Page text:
British scientists have developed a breathalyser that tells how much fat you are burning off at the gym.
The device is being built to pinpoint the moment when a sweaty session on the treadmill finally starts to pay off by detecting when the body has used up its supply of food energy and switches to breaking down fat instead.
Exercise machines currently estimate when people have entered the "fat burning zone".
The breathalyser works by picking up minute changes in the levels of a molecule called acetone in people's breath, which is given off when the body starts to burn fat.
Gus Hancock, whose company Oxford Medical Diagnostics has developed the machine, said, "Acetone is a molecule that is produced by people who are burning fat rather than food."
"This is of great interest in sport studies and dietary studies to find out how people have worked out in the gym. That is an area we are trying to explore and we are trying to produce a monitor of how well you have burned off some body fat," the Telegraph quoted Hancock, as saying.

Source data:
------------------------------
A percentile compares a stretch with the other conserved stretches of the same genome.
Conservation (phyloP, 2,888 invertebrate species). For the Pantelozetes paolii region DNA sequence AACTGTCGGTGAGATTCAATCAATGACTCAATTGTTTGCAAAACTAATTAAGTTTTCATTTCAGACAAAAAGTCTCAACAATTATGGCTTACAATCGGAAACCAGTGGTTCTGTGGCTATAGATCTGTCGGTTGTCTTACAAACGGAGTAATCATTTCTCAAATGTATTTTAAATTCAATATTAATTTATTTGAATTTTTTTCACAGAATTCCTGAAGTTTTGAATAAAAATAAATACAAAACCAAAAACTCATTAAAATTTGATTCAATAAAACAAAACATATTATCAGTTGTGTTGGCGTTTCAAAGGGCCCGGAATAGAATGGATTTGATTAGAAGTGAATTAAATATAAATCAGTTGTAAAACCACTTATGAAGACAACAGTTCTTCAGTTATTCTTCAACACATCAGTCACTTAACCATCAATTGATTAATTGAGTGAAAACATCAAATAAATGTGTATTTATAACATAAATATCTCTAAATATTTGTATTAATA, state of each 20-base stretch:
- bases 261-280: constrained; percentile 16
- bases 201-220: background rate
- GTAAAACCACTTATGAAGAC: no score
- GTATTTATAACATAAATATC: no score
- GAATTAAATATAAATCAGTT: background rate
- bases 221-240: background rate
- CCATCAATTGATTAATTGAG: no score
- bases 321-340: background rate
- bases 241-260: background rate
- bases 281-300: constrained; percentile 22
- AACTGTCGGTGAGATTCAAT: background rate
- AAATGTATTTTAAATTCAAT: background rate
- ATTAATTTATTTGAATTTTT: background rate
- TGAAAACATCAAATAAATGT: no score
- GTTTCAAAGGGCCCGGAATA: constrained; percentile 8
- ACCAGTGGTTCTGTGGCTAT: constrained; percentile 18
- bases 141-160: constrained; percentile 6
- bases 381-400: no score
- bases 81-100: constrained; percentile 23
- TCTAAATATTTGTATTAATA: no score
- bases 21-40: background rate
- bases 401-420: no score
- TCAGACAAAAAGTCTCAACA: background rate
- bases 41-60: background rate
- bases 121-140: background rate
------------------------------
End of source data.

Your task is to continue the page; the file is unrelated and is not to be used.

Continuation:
It works by using a detection method known as spectroscopy which measures the wavelengths of light that are absorbed by different molecules in a gas.
By shining an infrared laser through a complex series of mirrors they can detect even tiny changes in the levels of acetone when a person breathes into the breathalyser.
The scientists are also aiming to develop a breath test would allow diabetes diagnosis without having to give blood.